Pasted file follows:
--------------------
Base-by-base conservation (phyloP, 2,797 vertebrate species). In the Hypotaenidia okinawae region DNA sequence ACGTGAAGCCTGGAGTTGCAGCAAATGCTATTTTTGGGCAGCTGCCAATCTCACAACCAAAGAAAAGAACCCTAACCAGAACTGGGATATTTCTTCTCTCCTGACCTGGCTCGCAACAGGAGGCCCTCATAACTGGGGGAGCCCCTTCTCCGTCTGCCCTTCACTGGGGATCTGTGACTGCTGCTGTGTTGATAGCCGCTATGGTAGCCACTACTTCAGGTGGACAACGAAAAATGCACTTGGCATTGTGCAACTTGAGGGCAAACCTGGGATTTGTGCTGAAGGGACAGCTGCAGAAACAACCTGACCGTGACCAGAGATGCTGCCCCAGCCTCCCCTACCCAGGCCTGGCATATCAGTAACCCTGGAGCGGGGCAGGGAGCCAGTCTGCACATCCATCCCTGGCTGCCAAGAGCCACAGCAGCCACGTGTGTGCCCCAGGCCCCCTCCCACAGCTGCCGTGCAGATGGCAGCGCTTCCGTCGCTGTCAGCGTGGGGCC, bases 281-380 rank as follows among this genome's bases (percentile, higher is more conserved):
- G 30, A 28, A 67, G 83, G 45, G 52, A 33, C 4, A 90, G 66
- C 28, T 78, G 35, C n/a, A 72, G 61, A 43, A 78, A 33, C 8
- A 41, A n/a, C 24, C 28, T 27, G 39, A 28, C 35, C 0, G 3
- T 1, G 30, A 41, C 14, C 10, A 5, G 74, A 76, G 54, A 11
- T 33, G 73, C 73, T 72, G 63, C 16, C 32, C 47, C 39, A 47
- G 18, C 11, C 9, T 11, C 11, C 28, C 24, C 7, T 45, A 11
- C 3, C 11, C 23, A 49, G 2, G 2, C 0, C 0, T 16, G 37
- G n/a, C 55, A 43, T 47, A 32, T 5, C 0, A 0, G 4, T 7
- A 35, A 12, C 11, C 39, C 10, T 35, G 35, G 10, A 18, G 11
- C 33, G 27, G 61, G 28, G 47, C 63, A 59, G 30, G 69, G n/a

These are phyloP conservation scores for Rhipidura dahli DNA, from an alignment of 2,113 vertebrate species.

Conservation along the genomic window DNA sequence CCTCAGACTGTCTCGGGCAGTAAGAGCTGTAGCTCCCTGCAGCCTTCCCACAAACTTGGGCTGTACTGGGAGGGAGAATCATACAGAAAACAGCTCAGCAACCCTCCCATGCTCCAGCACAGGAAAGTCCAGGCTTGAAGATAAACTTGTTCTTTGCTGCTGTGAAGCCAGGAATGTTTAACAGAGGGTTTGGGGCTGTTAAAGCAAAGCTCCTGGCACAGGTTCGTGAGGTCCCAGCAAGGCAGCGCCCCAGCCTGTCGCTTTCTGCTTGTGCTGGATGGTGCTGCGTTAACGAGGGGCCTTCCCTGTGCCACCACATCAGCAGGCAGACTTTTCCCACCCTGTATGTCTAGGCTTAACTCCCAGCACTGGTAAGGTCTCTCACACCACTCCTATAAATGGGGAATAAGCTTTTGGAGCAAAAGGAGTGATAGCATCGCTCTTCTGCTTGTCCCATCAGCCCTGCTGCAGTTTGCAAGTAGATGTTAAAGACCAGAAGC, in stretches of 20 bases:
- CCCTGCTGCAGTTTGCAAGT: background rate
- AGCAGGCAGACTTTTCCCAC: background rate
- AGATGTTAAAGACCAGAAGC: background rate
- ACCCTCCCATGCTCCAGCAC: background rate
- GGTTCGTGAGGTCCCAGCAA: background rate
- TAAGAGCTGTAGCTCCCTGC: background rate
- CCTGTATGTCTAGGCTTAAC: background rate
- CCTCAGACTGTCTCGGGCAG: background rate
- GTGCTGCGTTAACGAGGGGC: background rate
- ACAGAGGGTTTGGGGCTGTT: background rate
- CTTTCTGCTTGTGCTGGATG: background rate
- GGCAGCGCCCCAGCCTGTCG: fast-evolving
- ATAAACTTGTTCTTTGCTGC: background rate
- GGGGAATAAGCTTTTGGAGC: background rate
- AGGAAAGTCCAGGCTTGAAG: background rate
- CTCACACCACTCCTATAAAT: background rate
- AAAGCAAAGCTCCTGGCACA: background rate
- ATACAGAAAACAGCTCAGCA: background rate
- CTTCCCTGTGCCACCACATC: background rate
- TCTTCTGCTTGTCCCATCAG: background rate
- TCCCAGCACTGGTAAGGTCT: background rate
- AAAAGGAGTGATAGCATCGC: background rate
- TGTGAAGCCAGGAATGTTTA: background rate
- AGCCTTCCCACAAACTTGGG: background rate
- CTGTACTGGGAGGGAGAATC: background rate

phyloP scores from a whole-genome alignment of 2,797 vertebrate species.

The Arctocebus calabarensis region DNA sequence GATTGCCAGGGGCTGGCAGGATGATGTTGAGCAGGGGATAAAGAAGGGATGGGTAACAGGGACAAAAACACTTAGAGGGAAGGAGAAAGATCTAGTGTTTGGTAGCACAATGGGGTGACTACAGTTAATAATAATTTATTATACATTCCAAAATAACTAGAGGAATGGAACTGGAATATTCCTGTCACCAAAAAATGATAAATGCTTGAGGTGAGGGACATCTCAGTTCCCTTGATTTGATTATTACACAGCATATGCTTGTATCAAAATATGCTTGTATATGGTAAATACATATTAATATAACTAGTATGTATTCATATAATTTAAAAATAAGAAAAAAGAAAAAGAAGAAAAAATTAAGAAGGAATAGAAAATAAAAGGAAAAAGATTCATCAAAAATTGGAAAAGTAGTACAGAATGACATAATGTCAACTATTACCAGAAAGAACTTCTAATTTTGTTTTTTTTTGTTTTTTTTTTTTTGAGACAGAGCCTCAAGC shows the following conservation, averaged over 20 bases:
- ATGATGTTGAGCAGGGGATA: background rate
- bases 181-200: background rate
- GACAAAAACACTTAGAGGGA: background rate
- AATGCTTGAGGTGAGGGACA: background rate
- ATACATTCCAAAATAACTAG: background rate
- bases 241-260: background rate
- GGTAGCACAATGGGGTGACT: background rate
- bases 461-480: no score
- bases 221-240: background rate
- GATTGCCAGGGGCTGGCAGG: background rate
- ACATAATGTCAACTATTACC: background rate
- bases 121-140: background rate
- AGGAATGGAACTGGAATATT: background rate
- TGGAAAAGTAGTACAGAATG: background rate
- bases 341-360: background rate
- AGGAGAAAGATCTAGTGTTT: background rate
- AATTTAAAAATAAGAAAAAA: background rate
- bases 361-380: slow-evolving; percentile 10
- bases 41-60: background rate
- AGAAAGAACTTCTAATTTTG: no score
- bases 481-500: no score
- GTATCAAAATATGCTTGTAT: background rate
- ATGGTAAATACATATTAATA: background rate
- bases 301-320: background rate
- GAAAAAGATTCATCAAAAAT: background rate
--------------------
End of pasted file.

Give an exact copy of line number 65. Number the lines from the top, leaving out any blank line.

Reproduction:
- GAAAAAGATTCATCAAAAAT: background rate